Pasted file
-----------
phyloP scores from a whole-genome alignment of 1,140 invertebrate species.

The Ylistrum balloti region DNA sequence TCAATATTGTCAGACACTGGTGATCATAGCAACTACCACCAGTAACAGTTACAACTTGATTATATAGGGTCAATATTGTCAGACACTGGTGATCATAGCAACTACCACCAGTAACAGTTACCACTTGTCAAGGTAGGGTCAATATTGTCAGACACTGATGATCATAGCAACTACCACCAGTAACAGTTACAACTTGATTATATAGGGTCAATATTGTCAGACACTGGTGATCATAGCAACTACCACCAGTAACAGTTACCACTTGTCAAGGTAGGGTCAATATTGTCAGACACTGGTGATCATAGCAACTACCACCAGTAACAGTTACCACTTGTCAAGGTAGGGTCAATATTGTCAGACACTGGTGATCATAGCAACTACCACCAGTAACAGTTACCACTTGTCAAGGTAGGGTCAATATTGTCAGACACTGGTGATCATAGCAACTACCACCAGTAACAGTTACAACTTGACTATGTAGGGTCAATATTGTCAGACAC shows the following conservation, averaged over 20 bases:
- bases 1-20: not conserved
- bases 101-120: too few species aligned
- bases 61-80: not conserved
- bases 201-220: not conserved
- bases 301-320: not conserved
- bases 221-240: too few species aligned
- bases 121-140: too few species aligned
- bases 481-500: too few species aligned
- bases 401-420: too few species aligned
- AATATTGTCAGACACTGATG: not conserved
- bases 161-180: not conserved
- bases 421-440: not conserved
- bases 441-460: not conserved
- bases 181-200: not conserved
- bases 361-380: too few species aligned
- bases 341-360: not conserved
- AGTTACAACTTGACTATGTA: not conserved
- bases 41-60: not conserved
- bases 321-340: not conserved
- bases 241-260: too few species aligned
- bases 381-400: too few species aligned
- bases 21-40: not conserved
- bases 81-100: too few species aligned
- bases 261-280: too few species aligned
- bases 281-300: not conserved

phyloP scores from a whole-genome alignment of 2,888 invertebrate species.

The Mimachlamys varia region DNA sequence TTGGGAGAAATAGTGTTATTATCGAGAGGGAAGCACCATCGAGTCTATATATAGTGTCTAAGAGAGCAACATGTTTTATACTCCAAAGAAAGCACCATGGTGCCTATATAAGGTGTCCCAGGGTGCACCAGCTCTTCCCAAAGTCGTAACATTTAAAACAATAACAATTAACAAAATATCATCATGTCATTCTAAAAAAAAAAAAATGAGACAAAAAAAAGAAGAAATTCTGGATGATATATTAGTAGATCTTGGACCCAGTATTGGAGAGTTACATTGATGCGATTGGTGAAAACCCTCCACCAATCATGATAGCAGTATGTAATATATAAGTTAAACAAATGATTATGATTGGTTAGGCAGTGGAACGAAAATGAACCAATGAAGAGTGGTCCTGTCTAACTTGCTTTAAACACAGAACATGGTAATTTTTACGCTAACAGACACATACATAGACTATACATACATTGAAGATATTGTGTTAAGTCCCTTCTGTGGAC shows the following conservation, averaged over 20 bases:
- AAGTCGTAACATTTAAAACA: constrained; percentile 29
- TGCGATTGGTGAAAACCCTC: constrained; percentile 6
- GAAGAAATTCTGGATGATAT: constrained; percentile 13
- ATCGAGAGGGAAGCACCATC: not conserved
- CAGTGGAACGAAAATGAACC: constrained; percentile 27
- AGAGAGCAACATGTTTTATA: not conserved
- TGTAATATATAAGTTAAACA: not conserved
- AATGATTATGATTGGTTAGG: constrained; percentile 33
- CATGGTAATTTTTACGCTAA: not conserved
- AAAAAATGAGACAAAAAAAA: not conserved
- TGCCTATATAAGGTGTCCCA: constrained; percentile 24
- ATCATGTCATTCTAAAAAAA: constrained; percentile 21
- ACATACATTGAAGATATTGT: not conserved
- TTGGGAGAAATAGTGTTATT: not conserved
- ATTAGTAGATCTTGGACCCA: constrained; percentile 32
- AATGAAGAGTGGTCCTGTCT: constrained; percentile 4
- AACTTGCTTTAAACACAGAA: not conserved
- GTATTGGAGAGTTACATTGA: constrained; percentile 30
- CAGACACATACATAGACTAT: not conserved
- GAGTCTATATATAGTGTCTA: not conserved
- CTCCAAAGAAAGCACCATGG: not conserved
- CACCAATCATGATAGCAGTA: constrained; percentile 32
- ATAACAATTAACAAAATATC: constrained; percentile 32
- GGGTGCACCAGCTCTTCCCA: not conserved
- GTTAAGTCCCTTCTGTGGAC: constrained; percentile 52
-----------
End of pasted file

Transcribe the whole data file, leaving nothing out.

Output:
phyloP scores from a whole-genome alignment of 1,140 invertebrate species.

The Ylistrum balloti region DNA sequence TCAATATTGTCAGACACTGGTGATCATAGCAACTACCACCAGTAACAGTTACAACTTGATTATATAGGGTCAATATTGTCAGACACTGGTGATCATAGCAACTACCACCAGTAACAGTTACCACTTGTCAAGGTAGGGTCAATATTGTCAGACACTGATGATCATAGCAACTACCACCAGTAACAGTTACAACTTGATTATATAGGGTCAATATTGTCAGACACTGGTGATCATAGCAACTACCACCAGTAACAGTTACCACTTGTCAAGGTAGGGTCAATATTGTCAGACACTGGTGATCATAGCAACTACCACCAGTAACAGTTACCACTTGTCAAGGTAGGGTCAATATTGTCAGACACTGGTGATCATAGCAACTACCACCAGTAACAGTTACCACTTGTCAAGGTAGGGTCAATATTGTCAGACACTGGTGATCATAGCAACTACCACCAGTAACAGTTACAACTTGACTATGTAGGGTCAATATTGTCAGACAC shows the following conservation, averaged over 20 bases:
- bases 1-20: not conserved
- bases 101-120: too few species aligned
- bases 61-80: not conserved
- bases 201-220: not conserved
- bases 301-320: not conserved
- bases 221-240: too few species aligned
- bases 121-140: too few species aligned
- bases 481-500: too few species aligned
- bases 401-420: too few species aligned
- AATATTGTCAGACACTGATG: not conserved
- bases 161-180: not conserved
- bases 421-440: not conserved
- bases 441-460: not conserved
- bases 181-200: not conserved
- bases 361-380: too few species aligned
- bases 341-360: not conserved
- AGTTACAACTTGACTATGTA: not conserved
- bases 41-60: not conserved
- bases 321-340: not conserved
- bases 241-260: too few species aligned
- bases 381-400: too few species aligned
- bases 21-40: not conserved
- bases 81-100: too few species aligned
- bases 261-280: too few species aligned
- bases 281-300: not conserved

phyloP scores from a whole-genome alignment of 2,888 invertebrate species.

The Mimachlamys varia region DNA sequence TTGGGAGAAATAGTGTTATTATCGAGAGGGAAGCACCATCGAGTCTATATATAGTGTCTAAGAGAGCAACATGTTTTATACTCCAAAGAAAGCACCATGGTGCCTATATAAGGTGTCCCAGGGTGCACCAGCTCTTCCCAAAGTCGTAACATTTAAAACAATAACAATTAACAAAATATCATCATGTCATTCTAAAAAAAAAAAAATGAGACAAAAAAAAGAAGAAATTCTGGATGATATATTAGTAGATCTTGGACCCAGTATTGGAGAGTTACATTGATGCGATTGGTGAAAACCCTCCACCAATCATGATAGCAGTATGTAATATATAAGTTAAACAAATGATTATGATTGGTTAGGCAGTGGAACGAAAATGAACCAATGAAGAGTGGTCCTGTCTAACTTGCTTTAAACACAGAACATGGTAATTTTTACGCTAACAGACACATACATAGACTATACATACATTGAAGATATTGTGTTAAGTCCCTTCTGTGGAC shows the following conservation, averaged over 20 bases:
- AAGTCGTAACATTTAAAACA: constrained; percentile 29
- TGCGATTGGTGAAAACCCTC: constrained; percentile 6
- GAAGAAATTCTGGATGATAT: constrained; percentile 13
- ATCGAGAGGGAAGCACCATC: not conserved
- CAGTGGAACGAAAATGAACC: constrained; percentile 27
- AGAGAGCAACATGTTTTATA: not conserved
- TGTAATATATAAGTTAAACA: not conserved
- AATGATTATGATTGGTTAGG: constrained; percentile 33
- CATGGTAATTTTTACGCTAA: not conserved
- AAAAAATGAGACAAAAAAAA: not conserved
- TGCCTATATAAGGTGTCCCA: constrained; percentile 24
- ATCATGTCATTCTAAAAAAA: constrained; percentile 21
- ACATACATTGAAGATATTGT: not conserved
- TTGGGAGAAATAGTGTTATT: not conserved
- ATTAGTAGATCTTGGACCCA: constrained; percentile 32
- AATGAAGAGTGGTCCTGTCT: constrained; percentile 4
- AACTTGCTTTAAACACAGAA: not conserved
- GTATTGGAGAGTTACATTGA: constrained; percentile 30
- CAGACACATACATAGACTAT: not conserved
- GAGTCTATATATAGTGTCTA: not conserved
- CTCCAAAGAAAGCACCATGG: not conserved
- CACCAATCATGATAGCAGTA: constrained; percentile 32
- ATAACAATTAACAAAATATC: constrained; percentile 32
- GGGTGCACCAGCTCTTCCCA: not conserved
- GTTAAGTCCCTTCTGTGGAC: constrained; percentile 52